If it's crap ... We'll tell you
I've been championing this surprise hit since day one (or at least since day one after I got sent the first season Blu-Ray set), even though much like everyone else, I was taken aback that a show about Harley biker gangs could be so, well, downright Shakespearian. I mean, sure, in a considerably less florid sense, but Shakespeare knew how to give audiences of the time what they wanted as well: love, lust, murder, betrayals, loyalty, conspiracies, and lots and lots of macho posturing. Yeah, you see it now, dont'cha? "These violent delights have violent ends, and in their triumph die, like fire and powder, which, as they kiss, consume".
Season three, which became the F/X channel's most watched program ever, continues with the trials and tribulations of the SAMCRO motorcycle club, now on high alert after at the end of last season when one of their own is murdered and club vice-president Jax's (Charlie Hunnam) infant child is abducted. This was done as retribution for ATF agent Stahl's (Ally Walker) murder of an IRA member, but mistakenly so, as Stahl framed Gemma, the matriarch of the family played so unforgettably by Katey Sagal, for the crime, putting her on the run from both sides of the law.
The premiere for this season was incredibly tense and a real direction-changer, as a funeral for their dead SAMCRO member is punctuated and perforated by bullets from a drive-by instituted by peoples unknown. This leads to the town beginning for the first time to turn away from the club's presence, and the death of a primary character (no telling!). Even with everything else on their plates, keeping their hometown of Charming from turning into a warzone is a dominant priority for the Sons, who are caught intolerably between their desire for vengeance, and the need to keep the local law in the hands of the friendly Chief Wayne Unser (Dayton Collie), thus not coming under the aegis of a larger county Sheriff's department who would have considerably less tolerance for the Sons' behavior. This means making peace with long-time enemies, The Mayans, and, more specifically, not pissing off the IRA. Easier said than done.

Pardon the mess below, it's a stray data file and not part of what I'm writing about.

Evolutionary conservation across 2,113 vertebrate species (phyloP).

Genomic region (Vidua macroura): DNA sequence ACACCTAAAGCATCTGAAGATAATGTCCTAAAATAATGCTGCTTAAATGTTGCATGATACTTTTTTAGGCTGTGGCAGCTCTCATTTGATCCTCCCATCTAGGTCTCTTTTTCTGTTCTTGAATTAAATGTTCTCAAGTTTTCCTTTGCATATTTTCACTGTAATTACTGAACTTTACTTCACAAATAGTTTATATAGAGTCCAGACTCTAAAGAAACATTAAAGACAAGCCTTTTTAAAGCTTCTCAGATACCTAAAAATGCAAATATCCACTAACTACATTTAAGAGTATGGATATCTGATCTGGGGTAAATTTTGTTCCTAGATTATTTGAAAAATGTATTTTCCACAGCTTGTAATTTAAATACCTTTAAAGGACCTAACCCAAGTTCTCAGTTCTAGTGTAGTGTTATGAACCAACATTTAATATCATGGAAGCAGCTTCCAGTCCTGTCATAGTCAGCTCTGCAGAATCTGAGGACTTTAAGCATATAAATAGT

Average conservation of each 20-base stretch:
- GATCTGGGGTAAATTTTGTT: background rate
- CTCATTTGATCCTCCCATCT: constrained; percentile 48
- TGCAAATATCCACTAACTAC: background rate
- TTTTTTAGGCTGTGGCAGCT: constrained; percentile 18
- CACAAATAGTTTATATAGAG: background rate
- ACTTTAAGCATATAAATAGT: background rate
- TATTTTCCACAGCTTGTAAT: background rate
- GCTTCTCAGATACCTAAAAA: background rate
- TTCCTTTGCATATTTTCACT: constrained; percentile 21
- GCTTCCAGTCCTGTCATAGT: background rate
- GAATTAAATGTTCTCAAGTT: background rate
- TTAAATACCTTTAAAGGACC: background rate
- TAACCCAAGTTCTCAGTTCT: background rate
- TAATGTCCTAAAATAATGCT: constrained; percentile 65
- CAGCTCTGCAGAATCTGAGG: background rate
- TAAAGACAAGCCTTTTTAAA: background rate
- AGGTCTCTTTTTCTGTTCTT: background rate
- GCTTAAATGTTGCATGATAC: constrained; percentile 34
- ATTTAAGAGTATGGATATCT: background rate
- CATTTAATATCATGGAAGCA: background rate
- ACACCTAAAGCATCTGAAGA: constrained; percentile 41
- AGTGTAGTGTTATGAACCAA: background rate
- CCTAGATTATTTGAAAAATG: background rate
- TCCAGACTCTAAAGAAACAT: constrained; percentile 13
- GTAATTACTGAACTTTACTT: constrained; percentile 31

Despite expectations to the contrary, the larger part of season 3 operates on a slow simmer, as Jax, his step-father and club president Clay (Ron Perlman), and the rest of the biker boys, try to track down Jax's son Abel, which means for half of them, taking a trip to the emerald isle to sort things out with the testy Irish folks. Nothing's ever easy, of course, and they end up caught up in the middle of a battle between their old contact Jimmy O (Titus Welliver) and the IRA proper, who are both using the Sons, and Jax's son specifically, as pawns in their conflict.
Everything in Season 3 always feels like it's about to blow the fuck up much more than fuck is actually exploding. Does that make sense? Who cares, I like the way it sounds and you get it - things slow down a lot. If that was the worst of "Sons of Anarchy" season three's problems, we'd be on easy street, as these are all such strongly drawn characters that they can handle some down time without too much stress on my part. It's that Shakespeare thing (remember, all the way back in paragraph one?) that ends up getting a bit out of hand. I'll explain.